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Researchers study transition to community successes
Study offers predictors
Researchers who reviewed thousands of studies have found that enhanced hospital discharge support might prevent or delay hospital readmissions for heart failure and stroke patients.1
Other predictors of a positive outcome upon discharge include patients having a positive attitude, family support, self-care ability, self-confidence, and being younger and independent, says Lolita Jacob, DNP, a family nurse practitioner at Monmouth Medical Center in Long Branch, NJ. Jacob co-authored the study.
"If patients have confidence in themselves and can do self-care, then they are the kind of people who have a successful transition to the community," Jacob says. "Those who have a negative perception toward the future and life and who might go home and say they cannot do this at the outset, then those are the kind of patients who will have problems during their transition and are most likely to be readmitted or to have unscheduled emergency visits."
Some of the studies Jacob reviewed found that patients with a heart failure diagnosis could have a more successful transition to community care if they were given discharge preparation and support.1
The research also showed that increased age, length of hospital stay, and Medicaid enrollment were among the risk factors for a poor transition among stroke patients.1
The research has implications for discharge planners, suggesting that they might predict whether a patient will transition to the community successfully based on the patient's attitude.
For example, patients who talk cheerfully about the discharge while still in a hospital bed and are eager to return to work or to their families might be the ones who have the most successful transitions to community, Jacob says.
"Some people are not so eager to go home because of poor family support or a lack of confidence in their ability to care for themselves," Jacob explains.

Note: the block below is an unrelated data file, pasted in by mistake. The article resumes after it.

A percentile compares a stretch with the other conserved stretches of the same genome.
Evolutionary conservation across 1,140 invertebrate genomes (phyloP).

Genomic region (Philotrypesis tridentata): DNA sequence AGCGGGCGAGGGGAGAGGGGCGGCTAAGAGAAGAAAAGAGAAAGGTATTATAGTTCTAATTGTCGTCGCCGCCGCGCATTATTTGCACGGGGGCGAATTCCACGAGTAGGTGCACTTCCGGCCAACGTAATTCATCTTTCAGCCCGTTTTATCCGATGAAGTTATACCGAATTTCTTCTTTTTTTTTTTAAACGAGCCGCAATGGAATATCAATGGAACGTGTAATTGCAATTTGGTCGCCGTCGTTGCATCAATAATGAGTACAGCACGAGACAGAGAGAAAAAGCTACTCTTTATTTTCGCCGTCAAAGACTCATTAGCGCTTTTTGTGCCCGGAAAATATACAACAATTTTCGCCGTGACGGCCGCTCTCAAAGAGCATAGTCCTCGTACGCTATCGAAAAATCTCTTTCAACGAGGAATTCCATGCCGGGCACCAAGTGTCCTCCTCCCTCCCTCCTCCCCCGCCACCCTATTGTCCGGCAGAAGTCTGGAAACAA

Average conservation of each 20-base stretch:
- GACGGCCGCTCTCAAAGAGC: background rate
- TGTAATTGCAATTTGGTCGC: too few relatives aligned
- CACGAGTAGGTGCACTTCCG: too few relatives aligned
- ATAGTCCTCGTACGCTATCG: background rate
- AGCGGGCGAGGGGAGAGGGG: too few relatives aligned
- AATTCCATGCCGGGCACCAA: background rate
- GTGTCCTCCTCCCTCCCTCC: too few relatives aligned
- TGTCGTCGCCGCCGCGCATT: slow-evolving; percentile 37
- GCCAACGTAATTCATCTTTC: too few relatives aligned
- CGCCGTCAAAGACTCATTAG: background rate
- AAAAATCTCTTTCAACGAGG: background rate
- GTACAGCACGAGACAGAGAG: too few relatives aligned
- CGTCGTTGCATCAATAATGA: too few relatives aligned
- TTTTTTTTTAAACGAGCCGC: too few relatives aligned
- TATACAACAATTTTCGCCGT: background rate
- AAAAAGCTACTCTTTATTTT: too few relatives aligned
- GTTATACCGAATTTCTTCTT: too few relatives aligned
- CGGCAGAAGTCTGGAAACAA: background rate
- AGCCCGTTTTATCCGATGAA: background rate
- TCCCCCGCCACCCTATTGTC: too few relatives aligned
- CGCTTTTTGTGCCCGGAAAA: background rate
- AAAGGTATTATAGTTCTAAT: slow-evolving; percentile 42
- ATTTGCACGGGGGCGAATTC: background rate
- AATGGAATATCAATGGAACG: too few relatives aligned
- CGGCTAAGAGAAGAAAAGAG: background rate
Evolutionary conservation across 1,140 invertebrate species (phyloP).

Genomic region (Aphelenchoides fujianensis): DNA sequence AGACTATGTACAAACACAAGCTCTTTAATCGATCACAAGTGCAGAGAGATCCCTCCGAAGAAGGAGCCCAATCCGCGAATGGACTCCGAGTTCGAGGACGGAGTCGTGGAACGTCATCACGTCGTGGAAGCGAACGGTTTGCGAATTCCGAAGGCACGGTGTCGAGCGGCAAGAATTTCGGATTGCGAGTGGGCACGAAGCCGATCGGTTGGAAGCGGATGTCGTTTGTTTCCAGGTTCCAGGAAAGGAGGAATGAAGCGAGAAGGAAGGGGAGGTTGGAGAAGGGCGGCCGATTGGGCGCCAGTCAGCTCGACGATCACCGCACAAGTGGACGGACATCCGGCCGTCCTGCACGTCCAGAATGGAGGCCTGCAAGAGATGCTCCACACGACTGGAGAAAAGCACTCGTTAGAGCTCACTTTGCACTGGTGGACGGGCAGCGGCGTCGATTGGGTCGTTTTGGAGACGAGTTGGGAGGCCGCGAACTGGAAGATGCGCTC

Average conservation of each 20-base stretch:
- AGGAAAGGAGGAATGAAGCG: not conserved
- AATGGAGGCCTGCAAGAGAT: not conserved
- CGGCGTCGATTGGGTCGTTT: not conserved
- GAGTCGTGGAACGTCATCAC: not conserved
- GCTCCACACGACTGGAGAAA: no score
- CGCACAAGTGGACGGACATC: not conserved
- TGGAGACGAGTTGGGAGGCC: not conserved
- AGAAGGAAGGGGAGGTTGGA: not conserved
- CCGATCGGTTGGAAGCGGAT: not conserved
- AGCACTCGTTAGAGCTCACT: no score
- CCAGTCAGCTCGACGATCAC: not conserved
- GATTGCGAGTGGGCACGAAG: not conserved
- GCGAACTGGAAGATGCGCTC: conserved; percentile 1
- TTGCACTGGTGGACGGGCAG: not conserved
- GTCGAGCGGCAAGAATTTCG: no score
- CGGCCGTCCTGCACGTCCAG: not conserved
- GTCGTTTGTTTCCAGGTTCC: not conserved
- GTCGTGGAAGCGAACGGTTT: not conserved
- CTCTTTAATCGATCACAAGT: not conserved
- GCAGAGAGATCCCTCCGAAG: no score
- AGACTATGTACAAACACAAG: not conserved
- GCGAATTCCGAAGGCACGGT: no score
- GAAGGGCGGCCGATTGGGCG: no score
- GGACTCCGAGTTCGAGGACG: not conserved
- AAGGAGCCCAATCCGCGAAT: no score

For some of these patients, the discharge planner or case manager might have to help the patient find additional community support, or else the patient soon will be rehospitalized.
"But there also are patients you cannot satisfy," Jacob says.
"I see those kinds of people," she adds. "They want to be coached every time, or they live with a family member who doesn't understand their illness and who doesn't give them support."
When case managers see patients with this mindset, then it might be best to keep the patient hospitalized a little longer until arrangements can be made to send them to a skilled nursing facility where they might have more time to improve physically and in self-confidence before they are sent home, Jacob suggests.
In other cases, it might be the family members who present the obstacle to a successful transition to community care.
For instance, Jacob has had a case where the patient is disabled, uninsured, and in need of palliative care because there is no real possibility of recovery.
"Every time the patient is moved to the skilled nursing facility, the family member complains that the nursing facility didn't give the patient the right medication," she adds.
1. Jacob L, Poletick EB. Systematic review: predictors of successful transition to community-based care for adults with chronic care needs. Case Man J. 2008;9(4):154-165.
For more information, contact:
Lolita Jacob, DNP, family nurse practitioner, Monmouth Medical Center, Long Branch, NJ. Telephone: (732) 222-5200. Email: email@example.com.